National Suicide Prevention Week 2017
Content Warning: Suicide
Every forty seconds, someone takes their own life. That means, by the time you read this article about six people will have died by suicide. Throughout National Suicide Prevention Week we need to honor those who we have lost to suicide, and celebrate those who are still fighting today. It’s not an easy battle to win, but when you do, it is worth it. Within the last year suicide has been a topic thrown around more than in years past. Unfortunately it has hit a lot of people personally, or if it hasn’t we’ve heard about it. We’ve seen it on Thirteen Reasons Why, we’ve felt the world grieve after Linkin Park’s Chester Bennington took his life, or we felt the power of the truth coming from Logic’s performance at the VMAs. The word suicide is everywhere, and it is not understood, it is often tiptoed around, and stigmatized - forcing those who are struggling to stay struggling. This is a sad reality, but a reality that doesn’t need to be.
Thirty years ago, if someone in the family had cancer, it wasn’t discussed, if someone had AIDS it was ignored as if being sick was something to be ashamed of. Yesterday, if someone in a family took their own life it might have been brushed aside, ignored, or covered up as an “accident,” but today, if it happens, we HAVE to discuss it. The time to ignore it is over, because if a conversation can save a life, it is worth having.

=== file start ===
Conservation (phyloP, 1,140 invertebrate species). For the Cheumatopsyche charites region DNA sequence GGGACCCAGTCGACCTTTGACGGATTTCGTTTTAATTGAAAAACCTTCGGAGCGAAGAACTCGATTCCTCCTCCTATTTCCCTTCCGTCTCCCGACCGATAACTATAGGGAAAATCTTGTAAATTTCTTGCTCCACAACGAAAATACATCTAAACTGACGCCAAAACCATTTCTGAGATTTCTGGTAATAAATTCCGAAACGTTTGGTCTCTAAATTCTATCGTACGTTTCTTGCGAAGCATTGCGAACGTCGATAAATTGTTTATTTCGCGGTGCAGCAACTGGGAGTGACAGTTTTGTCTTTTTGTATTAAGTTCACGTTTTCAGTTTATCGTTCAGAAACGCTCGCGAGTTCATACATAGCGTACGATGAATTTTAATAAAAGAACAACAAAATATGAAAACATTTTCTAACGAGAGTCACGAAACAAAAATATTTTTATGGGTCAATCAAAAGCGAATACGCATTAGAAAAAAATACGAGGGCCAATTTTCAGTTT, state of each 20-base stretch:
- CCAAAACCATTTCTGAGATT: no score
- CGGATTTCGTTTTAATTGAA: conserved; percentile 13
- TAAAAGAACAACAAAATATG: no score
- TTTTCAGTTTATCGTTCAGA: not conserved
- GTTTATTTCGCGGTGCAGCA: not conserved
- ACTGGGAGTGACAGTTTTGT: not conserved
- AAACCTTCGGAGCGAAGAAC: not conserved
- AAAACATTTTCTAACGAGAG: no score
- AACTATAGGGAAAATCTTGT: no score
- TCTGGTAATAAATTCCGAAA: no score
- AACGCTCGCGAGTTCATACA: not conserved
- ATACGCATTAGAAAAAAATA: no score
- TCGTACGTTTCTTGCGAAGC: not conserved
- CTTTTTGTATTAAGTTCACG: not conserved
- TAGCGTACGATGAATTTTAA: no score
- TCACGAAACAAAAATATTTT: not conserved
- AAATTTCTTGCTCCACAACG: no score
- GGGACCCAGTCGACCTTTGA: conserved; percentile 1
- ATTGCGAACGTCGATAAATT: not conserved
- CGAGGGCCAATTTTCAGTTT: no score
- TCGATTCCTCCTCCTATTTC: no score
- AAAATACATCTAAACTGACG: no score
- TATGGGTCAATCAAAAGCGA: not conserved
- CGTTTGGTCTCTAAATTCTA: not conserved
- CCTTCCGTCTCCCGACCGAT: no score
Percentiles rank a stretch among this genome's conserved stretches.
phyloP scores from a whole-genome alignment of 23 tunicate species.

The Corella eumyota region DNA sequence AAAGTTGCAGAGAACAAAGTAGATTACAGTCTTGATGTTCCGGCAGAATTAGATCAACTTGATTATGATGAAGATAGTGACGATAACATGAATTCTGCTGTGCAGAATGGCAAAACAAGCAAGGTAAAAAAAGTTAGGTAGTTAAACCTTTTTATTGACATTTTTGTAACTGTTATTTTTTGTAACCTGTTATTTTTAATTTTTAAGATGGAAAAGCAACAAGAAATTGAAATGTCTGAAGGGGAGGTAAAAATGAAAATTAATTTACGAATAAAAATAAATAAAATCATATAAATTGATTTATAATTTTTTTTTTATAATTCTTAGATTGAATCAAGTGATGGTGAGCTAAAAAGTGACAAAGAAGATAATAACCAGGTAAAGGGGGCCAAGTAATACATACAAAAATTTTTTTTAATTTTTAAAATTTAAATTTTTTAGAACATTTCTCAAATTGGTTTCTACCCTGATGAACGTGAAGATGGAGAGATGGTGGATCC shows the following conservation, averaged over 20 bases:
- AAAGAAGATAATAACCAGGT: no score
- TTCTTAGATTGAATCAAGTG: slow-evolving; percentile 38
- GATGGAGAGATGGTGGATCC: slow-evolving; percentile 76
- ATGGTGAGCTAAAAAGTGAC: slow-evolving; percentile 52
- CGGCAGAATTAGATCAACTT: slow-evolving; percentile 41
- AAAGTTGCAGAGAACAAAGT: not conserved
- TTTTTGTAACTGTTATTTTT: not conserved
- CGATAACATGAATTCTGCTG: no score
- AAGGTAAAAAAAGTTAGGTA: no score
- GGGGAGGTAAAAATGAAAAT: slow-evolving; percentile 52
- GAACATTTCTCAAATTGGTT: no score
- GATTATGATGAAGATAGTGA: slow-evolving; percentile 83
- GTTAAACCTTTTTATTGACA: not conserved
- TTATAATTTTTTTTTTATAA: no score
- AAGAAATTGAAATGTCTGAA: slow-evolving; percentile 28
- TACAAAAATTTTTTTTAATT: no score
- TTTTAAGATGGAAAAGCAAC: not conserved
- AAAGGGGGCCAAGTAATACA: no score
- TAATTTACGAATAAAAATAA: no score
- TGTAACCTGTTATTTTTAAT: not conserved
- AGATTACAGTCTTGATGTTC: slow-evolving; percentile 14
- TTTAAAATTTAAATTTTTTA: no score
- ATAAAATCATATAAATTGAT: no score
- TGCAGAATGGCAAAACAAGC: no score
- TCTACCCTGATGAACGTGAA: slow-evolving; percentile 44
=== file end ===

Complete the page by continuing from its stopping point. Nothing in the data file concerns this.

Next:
Too many of today’s youth take killing yourself as a joke, if you look at the majority of people’s phones under the age of 23 there are probably numerous messages on there that say “kms” or “kys” (meaning killing myself or kill yourself). This is not okay. However, it has been used so frequently that most people don’t realize the words they are actually saying, it has become a random insult that could mean nothing to you, but everything to the recipient. What we need to realize is the power of our words and the silence of our friends. These statements have no place in a colloquial conversation because words can be so much more powerful than we think and we don’t know what battles our friends are fighting.
There is this myth surrounding suicide that if we talk about it, it will increase people’s suicidal thoughts and actions, however we know this isn’t true. If we discuss suicide and depression in the proper ways, educating one another and asking the right questions, studies show that suicides and suicide attempts will decrease. Even just two weeks ago, after Logic used his platform on the VMAs to discuss mental illness and suicide in such a powerful way, the suicide hotline had 50% more traffic than it usually does. Just by discussing the topic for 5 minutes on national television, he saved numerous people from taking their own life. That is amazing and this is what we need more of. People with power or people with any sort of following to make suicide and mental illness something of concern, because unfortunately it isn’t.